A couple of stories about London City Airport, a neat east London gateway for a steadily rising number of business travellers, appeared at the outset of this week that give this editor the chance to get a little nostalgic. It's a trifle sad, I concede, to have a fondness for airports, but I admit that
The stories first. My esteemed colleagues across the open plan office that is the Flight Group headquarters got a tip off that
These flights are designed to prove the compatibility of the A318 for commercial flights at
This is a far cry from those heady days back in 1987 when the airport was opened. I was there reporting on the first commercial proving flight when London City was trapped in the east end of London, starved of any meaningful public transport and struggling for survival.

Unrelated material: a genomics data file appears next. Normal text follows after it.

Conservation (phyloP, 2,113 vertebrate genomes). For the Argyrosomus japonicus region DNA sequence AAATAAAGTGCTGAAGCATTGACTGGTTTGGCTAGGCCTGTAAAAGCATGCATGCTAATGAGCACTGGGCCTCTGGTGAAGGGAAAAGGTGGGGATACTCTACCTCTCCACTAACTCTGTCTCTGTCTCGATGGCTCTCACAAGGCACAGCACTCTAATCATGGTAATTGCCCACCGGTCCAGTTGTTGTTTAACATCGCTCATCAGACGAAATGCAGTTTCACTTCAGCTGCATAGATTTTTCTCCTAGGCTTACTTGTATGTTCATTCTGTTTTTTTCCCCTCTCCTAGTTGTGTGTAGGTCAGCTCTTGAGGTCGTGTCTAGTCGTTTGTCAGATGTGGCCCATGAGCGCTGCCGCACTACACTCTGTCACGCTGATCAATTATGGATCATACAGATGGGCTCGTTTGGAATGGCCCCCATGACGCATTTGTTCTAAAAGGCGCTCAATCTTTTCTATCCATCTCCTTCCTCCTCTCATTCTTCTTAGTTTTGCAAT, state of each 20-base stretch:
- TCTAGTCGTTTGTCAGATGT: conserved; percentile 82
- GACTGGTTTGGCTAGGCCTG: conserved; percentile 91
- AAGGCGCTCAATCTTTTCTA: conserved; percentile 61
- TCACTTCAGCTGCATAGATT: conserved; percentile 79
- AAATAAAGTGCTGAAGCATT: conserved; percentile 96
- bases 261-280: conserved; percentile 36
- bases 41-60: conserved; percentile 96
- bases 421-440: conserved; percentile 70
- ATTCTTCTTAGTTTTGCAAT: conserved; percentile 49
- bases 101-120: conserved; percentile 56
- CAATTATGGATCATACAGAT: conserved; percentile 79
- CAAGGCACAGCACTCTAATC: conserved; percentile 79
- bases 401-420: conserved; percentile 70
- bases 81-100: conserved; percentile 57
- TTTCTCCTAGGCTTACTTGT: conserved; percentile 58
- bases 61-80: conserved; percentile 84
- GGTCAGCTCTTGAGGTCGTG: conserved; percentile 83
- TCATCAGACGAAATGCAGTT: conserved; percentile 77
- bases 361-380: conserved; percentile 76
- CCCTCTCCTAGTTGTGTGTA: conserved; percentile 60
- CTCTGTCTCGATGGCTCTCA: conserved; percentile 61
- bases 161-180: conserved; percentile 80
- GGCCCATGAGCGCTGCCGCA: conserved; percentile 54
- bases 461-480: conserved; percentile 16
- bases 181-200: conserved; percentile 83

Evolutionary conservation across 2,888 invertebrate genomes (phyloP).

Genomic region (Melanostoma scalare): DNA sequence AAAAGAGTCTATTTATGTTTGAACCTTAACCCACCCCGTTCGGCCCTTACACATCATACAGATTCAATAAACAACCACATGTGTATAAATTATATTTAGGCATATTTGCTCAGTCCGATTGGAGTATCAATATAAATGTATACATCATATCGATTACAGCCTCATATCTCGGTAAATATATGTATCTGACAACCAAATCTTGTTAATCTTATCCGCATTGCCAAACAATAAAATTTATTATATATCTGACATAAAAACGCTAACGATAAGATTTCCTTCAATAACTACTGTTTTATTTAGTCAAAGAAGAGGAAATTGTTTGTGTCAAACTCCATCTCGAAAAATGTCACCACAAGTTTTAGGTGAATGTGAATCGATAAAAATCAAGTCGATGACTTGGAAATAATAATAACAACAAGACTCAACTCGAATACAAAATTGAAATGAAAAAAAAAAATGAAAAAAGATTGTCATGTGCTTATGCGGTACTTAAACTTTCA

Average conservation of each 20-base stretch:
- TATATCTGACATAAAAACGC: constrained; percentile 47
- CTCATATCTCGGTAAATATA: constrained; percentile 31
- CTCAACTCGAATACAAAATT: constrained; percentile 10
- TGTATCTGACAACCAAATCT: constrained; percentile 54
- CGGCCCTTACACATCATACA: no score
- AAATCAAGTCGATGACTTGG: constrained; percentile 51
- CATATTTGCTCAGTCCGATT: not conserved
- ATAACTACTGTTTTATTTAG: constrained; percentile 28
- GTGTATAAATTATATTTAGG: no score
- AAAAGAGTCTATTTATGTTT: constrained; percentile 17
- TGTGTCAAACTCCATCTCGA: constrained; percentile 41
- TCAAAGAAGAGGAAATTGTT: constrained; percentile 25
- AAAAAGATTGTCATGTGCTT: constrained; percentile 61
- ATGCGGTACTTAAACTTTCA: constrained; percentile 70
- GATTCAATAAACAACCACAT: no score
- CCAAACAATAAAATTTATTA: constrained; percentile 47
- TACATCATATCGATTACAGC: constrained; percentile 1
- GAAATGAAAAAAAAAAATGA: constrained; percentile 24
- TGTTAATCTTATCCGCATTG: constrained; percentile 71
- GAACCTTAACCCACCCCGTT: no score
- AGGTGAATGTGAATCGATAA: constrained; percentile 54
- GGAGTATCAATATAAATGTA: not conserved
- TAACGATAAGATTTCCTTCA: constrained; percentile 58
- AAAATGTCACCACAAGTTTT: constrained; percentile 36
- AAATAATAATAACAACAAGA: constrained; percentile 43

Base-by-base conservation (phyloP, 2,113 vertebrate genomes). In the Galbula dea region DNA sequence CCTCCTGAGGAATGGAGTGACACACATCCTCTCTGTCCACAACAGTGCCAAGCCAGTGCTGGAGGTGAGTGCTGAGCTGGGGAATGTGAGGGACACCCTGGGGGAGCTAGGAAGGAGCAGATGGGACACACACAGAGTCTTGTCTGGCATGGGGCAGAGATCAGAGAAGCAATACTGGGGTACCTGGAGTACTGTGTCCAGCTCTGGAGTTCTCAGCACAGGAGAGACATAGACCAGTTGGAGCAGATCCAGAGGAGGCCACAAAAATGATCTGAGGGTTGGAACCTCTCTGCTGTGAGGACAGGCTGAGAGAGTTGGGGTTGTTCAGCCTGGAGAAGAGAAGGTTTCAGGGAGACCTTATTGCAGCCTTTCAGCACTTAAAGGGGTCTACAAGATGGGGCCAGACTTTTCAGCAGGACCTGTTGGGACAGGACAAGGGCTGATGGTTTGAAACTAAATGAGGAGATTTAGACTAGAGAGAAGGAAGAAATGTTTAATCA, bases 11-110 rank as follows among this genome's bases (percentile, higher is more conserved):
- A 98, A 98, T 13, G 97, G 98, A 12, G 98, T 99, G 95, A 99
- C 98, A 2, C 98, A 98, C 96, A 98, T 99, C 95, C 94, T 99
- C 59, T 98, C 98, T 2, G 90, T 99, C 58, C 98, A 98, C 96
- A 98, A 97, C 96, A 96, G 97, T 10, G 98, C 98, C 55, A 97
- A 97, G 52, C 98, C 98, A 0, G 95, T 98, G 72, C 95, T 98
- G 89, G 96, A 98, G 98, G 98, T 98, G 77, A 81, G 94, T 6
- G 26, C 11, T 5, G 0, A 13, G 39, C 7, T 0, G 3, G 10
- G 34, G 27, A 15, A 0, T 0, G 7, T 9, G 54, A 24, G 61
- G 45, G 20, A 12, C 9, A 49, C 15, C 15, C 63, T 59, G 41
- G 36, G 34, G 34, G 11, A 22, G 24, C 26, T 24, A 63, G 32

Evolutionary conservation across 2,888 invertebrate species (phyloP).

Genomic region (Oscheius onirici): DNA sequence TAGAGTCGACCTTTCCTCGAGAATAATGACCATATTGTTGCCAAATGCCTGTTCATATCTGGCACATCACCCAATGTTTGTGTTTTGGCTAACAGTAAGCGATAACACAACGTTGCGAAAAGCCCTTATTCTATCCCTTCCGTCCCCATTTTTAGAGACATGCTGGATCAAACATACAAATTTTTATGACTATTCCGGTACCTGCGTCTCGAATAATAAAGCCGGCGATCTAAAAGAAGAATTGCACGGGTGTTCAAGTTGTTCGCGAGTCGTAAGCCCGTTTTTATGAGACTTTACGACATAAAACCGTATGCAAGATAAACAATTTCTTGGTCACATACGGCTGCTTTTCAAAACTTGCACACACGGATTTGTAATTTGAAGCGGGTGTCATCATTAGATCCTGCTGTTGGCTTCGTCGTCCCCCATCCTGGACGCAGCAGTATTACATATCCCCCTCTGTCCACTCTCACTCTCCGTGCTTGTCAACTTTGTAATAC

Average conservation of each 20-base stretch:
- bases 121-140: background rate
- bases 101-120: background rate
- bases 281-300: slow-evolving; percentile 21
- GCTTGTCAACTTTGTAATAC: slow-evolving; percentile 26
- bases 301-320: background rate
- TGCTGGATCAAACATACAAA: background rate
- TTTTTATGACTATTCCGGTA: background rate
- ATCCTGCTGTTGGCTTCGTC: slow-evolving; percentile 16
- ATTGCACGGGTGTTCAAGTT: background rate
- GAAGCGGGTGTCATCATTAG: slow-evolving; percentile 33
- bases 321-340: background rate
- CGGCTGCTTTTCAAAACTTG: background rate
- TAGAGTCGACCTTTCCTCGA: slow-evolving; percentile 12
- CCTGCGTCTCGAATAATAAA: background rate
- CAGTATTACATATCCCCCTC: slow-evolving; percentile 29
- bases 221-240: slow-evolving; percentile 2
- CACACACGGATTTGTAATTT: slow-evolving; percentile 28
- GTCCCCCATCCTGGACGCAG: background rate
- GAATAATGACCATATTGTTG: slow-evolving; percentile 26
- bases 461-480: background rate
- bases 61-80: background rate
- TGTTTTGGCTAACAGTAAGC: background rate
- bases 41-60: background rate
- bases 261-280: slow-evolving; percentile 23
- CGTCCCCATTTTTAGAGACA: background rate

Four-engined Dash 7s, operated by carriers like Brymon Airways, were the main visitors, bringing the paltry few zealots who'd discovered that having a taxi pick-up or an obliging driver meant that the airport could be a dream for business travellers. It literally was a 10 minute, or even less, journey from terminal front to aircraft door.
So, it is even more interesting to read that this week has also brought news that the airport's owner, Irish investor Dermot Desmond, has appointed financial advisors Morgan Stanley to examine an unsolicited offer for the airport. Desmond bought
Since then the airport has grown substantially. It handled two million passengers last year, a rise of 20% over 2004. A rail link opened in December.
And with the Olympic Games coming to the
Just as long as it keeps those swift check-in and boarding times.